One thing that I need to point out is the fact that the MLW G2 continues to work when you plug it in via a USB cable. Some devices discontinue use while charging, so I was extremely happy to see this work while plugged in. The only negative thing that I could find with this setup, is when you’re plugged in and WiFi is on the card reader functionality does not work; You will need to turn off the unit for this to work.
I ran a couple benchmarks on the Kingston provided 32GB Class 10 MicroSD card (MBLY10G2/32GB), which can be found on Amazon for $18.95, plus tax where applicable, and with free shipping on qualifying orders.
A look at ATTO Disk Benchmark yielded the following results:
ATTO Results: This card topped out at approximately 15MBps write and right around that 18.5MBps read. This is half way decent for a MicroSD card and actually a bit faster on the writes compared to what the previous generation MobileLite yielded us on this same model card.
CrystalDiskMark gave us similar results to what ATTO did, so that’s good confirmation that the information is correct.
MobileLite G2 Video Playback Testing:
I moved over a couple sample videos, each in 1080p and encoded with Handbrake, and these videos played absolutely flawlessly on a single device. There was very little buffering time and zero stuttering. Frame rates also appeared to be fluid and not choppy at all. If I wanted to skip ahead with the video, I could do so and have only a short little buffering period.
I also recorded a short 4k video from my phone’s camera and found that 4k is just too much for it and the video kept buffering after 2 seconds of play. This is a shame with 4k becoming quite available, however you have to also realize that 4k screens on mobile devices are few and far between – let alone the content isn’t really there yet.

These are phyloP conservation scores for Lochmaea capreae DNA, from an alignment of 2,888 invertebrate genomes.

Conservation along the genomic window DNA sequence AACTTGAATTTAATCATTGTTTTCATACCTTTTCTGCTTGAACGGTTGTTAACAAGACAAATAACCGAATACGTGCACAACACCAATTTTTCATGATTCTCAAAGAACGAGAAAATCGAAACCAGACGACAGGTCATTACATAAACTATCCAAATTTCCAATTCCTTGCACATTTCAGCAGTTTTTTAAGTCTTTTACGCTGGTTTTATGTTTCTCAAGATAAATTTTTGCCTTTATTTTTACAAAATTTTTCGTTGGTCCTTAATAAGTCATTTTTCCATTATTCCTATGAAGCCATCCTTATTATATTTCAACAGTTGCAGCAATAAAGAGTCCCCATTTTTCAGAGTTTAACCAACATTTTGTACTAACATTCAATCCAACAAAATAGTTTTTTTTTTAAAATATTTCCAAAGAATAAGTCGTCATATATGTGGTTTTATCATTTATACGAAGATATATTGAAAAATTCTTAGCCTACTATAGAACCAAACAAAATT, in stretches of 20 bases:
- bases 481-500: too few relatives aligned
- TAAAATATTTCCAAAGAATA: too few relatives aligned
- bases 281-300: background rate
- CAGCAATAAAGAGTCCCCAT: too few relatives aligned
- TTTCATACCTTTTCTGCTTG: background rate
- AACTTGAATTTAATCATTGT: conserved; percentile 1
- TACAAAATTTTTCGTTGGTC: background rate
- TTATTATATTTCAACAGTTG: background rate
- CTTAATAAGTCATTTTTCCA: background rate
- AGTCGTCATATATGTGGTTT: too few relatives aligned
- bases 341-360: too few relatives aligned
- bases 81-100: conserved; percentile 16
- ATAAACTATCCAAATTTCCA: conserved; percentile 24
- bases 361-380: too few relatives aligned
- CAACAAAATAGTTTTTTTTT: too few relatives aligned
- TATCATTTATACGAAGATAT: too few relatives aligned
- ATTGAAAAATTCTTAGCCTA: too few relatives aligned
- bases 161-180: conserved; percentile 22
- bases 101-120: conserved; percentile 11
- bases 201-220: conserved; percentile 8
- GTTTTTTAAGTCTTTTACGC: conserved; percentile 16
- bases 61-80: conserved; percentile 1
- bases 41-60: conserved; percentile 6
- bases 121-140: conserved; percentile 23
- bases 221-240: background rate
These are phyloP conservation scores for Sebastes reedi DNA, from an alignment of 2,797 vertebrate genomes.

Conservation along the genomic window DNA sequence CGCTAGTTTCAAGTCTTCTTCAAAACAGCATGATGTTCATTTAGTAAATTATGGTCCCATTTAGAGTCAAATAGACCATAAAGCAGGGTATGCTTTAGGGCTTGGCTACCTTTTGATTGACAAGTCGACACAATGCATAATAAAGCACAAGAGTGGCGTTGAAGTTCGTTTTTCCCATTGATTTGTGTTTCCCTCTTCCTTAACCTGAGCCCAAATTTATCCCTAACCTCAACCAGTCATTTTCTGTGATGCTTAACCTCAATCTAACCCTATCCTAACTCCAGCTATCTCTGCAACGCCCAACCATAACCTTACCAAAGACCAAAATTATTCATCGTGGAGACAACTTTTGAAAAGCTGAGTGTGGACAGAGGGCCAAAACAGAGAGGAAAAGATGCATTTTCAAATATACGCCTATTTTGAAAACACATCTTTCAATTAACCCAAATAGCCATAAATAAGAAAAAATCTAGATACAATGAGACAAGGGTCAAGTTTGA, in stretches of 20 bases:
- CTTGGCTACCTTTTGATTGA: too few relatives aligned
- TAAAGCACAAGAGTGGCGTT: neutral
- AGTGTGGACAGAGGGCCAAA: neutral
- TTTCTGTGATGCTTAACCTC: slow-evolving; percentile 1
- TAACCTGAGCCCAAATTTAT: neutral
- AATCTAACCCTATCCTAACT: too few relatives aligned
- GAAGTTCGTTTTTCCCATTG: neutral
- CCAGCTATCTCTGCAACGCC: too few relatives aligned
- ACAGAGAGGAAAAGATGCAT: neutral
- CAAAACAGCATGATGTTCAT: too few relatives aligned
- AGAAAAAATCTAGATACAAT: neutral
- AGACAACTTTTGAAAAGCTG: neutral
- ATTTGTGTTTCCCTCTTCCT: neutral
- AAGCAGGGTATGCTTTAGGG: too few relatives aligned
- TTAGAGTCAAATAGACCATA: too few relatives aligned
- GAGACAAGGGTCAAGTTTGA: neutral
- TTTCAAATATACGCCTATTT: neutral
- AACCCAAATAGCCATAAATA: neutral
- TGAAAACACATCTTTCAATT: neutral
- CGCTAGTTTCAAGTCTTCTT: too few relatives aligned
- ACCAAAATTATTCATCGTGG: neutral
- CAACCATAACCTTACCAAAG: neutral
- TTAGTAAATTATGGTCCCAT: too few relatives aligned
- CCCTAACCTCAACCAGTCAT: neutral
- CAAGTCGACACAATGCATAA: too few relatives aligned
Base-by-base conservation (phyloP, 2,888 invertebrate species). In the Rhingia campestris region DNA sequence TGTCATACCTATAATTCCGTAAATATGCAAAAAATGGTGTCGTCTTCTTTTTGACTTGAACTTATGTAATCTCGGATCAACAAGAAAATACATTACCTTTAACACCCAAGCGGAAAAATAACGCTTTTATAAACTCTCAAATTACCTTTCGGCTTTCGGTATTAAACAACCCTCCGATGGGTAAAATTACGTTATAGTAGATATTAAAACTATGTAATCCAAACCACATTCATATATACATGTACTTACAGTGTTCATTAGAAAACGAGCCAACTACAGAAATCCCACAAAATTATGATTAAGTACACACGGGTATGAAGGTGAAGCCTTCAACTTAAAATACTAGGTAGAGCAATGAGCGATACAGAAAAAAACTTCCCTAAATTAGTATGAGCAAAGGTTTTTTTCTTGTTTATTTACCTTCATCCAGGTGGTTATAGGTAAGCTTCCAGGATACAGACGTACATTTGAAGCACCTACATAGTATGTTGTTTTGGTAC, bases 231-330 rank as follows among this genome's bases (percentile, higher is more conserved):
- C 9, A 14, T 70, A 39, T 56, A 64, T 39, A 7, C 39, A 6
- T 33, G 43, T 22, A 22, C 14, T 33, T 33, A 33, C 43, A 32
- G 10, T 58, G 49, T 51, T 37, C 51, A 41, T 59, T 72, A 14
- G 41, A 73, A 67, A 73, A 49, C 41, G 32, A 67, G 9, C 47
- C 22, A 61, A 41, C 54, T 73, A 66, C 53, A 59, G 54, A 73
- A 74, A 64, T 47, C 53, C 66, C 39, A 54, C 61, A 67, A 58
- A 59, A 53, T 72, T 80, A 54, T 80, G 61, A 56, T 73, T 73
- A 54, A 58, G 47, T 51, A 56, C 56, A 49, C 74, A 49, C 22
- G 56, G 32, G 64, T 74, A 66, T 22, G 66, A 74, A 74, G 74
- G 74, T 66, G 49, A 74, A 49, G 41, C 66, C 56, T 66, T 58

When I went to test how playback was on multiple devices, I found that I could connect my two laptops, ASUS Transformer Prime tablet, and my old Galaxy S3 up to the G2 and stream a 1080p video with ease.
Now just a few short paragraphs ago I mentioned that I had no stuttering, however this is when I was close to the MobileLite G2. I noticed that when I walked away with the MLW G2 and brought it into another room, the video on each device began to stutter until I brought the G2 closer. I was no more than 20 feet away when I noticed this happening.
Overall, with all four devices connected, I was able to get a whopping 14-1/2 hours of playback, which I’m quite happy with considering Kingston advertises 13 hours of battery life.
WiFi Speed Testing:
I hooked up the MLW G2 to the WiFi network of my AT&T U-verse Gateway, the Motorola NVG589, and tested away. All of these speed tests were performed on my LG G3 and I was within 3 feet of each device, unless otherwise noted. I had a very consistent 65 Mbps connection to the MobileLite Wireless G2.
Control Test to WiFi Router Directly:
Hard wired to Ethernet port:
I am astonished that everything was very consistent here! I’ve had problems doing WiFi bridging with other similar functioning devices in the past, so this going full speed ahead was great!
File Transfer Times:
I took a bunch of photos and various video sizes to see how quickly the MLW G2 could grab or transmit the files. The “Upload to MLW G2” test is strictly going from my LG G3 Android device to the MLW G2 itself.
Everything looks great here and the speeds were very acceptable.
This concludes our testing with the MobileLite Wireless G2 and overall it is one impressive device! Let’s wrap this review up with some final words.